Arlt R., Asher D.J., Brown P.G., Campbell-Brown M., Dubietis A., Koschack R., Koschny D., Lyytinen E., McBeath A., McNaught R.H., Molau S., Rentdel J., Roggemans P., Triglav M., Vaubaillon J., Verbeeck C., Wislez J.-M., Znojil V. (2008). Handbook for meteor observers, International Meteor Organization, Potsdam, Germany.
Babadzhanov P. B. (1987). “Meteors and their observation”. Science – Main edition of physical and mathematical literature, Moscow, U.S.S.R.
Rendtel J. (2014). Meteor Shower Workbook. IMO.
This search for new showers has always been, at once, fascinating and silly. It’s exhilarating to consider finding a true new shower, but so, so difficult to be sure. Data mining is hazardous to one’s mental health, so I’m not much of a fan. Too many spurious signals.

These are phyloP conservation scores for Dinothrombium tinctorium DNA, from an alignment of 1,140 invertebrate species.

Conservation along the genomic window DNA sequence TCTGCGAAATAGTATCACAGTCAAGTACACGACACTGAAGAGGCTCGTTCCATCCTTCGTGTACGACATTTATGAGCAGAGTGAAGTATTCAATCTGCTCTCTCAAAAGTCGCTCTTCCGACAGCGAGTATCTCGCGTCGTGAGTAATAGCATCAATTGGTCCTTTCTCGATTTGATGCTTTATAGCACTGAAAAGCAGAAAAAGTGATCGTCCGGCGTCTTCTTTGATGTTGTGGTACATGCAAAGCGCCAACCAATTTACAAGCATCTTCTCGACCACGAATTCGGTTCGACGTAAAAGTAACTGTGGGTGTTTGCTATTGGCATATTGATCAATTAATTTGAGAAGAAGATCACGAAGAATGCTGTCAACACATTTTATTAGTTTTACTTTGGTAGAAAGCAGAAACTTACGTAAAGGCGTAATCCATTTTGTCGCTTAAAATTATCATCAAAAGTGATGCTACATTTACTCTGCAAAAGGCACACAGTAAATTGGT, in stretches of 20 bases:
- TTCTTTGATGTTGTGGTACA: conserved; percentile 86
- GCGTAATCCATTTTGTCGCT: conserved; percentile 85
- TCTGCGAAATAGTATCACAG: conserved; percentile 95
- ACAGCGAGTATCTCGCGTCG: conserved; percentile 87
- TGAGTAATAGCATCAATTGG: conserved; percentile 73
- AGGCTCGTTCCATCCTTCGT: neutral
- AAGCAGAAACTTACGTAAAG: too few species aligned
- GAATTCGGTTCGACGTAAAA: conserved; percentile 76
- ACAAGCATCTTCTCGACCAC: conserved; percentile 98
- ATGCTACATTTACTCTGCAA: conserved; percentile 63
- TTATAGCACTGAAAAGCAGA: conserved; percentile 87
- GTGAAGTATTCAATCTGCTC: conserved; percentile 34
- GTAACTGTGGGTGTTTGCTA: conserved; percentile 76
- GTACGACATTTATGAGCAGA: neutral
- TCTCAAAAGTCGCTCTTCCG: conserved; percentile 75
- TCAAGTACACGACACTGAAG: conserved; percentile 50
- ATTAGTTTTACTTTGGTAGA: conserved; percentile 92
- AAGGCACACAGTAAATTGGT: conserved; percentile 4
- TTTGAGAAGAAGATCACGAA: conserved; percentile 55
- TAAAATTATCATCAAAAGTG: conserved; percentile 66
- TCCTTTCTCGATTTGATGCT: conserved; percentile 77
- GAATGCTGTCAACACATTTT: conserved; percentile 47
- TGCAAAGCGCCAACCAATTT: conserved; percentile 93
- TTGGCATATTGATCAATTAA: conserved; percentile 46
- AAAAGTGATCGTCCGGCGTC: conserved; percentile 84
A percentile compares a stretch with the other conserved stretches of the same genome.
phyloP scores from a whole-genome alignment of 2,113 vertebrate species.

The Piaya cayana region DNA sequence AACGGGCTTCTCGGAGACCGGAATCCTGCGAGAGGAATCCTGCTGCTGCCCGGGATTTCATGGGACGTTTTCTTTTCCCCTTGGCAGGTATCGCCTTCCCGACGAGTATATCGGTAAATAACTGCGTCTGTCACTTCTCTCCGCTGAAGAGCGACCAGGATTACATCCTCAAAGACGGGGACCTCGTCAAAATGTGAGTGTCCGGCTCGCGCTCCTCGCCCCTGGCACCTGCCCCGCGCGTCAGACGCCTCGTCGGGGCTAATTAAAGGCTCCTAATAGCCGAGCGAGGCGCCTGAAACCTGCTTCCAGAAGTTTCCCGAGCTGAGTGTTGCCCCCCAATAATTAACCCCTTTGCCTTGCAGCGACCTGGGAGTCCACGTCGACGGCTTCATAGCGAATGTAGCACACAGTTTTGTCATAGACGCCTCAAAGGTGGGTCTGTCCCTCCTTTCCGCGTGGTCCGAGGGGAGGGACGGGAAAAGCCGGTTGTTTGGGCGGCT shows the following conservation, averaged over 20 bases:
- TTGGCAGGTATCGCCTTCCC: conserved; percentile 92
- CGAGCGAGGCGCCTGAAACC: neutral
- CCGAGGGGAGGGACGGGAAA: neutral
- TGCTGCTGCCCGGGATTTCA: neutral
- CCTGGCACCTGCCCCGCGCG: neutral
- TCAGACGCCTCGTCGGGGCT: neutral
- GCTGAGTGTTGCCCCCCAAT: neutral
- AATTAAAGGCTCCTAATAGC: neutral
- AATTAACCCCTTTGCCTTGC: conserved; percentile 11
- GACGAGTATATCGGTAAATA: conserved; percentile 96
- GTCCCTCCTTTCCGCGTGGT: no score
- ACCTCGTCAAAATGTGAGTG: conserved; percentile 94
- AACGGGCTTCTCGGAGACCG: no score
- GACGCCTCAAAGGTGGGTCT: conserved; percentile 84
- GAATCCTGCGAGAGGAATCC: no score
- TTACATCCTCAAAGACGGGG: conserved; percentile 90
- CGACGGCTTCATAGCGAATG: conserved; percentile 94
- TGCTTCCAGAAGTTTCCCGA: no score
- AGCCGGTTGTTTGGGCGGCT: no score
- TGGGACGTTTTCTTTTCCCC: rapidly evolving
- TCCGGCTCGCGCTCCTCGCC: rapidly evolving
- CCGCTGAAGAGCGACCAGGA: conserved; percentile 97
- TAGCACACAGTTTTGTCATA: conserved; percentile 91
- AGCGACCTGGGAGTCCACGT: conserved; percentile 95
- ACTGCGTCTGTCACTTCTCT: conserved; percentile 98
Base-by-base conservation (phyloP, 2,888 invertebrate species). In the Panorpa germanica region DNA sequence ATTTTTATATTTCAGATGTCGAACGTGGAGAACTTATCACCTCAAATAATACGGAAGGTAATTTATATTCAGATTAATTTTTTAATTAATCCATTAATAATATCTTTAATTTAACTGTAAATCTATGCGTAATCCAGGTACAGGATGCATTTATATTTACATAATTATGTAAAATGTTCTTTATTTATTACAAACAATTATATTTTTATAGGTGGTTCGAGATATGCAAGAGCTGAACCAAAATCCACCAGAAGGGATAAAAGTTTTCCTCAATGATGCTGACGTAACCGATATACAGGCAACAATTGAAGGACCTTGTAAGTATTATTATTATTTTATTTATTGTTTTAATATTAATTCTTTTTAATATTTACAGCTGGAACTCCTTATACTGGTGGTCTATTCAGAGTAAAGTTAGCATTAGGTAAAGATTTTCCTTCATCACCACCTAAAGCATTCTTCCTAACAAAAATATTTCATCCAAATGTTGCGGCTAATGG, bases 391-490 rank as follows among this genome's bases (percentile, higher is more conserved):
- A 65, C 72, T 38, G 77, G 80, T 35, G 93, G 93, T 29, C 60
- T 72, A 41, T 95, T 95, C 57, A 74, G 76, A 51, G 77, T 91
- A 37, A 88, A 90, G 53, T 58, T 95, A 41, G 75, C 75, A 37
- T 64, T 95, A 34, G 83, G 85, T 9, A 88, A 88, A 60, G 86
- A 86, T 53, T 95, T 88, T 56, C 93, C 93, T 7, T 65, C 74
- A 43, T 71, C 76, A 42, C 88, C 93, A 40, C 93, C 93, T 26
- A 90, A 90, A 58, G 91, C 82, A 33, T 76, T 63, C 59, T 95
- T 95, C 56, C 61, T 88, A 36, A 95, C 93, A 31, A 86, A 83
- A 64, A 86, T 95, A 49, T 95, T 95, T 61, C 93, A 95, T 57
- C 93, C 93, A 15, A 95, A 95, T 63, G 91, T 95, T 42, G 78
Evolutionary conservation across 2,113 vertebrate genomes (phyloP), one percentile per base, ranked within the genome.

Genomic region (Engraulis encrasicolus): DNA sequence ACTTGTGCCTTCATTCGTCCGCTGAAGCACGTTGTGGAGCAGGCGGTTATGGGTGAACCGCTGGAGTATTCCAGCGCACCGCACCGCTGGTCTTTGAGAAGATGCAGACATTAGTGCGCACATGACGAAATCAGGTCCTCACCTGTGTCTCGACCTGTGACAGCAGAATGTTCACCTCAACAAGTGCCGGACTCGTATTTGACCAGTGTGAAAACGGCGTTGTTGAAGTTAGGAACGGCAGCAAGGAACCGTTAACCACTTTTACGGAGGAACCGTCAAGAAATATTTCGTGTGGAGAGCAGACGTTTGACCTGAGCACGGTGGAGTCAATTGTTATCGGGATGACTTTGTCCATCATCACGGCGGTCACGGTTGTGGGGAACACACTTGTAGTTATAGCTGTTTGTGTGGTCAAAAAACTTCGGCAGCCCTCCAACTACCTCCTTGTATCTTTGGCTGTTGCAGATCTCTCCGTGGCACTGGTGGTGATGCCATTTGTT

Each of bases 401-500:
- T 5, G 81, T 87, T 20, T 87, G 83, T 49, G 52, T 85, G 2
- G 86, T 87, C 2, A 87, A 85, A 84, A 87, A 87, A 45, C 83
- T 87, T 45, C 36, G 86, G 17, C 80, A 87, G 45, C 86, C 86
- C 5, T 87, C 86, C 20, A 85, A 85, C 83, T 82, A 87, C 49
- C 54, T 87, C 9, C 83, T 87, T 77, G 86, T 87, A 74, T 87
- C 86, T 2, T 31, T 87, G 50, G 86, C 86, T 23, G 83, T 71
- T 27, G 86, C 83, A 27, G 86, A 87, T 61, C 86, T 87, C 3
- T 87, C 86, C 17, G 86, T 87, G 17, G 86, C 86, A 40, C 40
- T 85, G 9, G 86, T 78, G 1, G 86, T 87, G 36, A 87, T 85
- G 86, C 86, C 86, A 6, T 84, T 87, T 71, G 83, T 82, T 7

That’s why I have more or less ignored any showers that are not ‘obvious.’ When you’re watching the skies for a few hours, if there is a true shower in progress, it’s obvious – even if the hourly rate is only three. After all, three hours of three per hour gives you nine meteors radiating out from some small area of the sky. You can see it, feel it.
Unless this shower can dazzle me with its clear presence, I’m happy to ‘wait until next time’ to observe.
On the other hand, you never know…
Pete, from Central Florida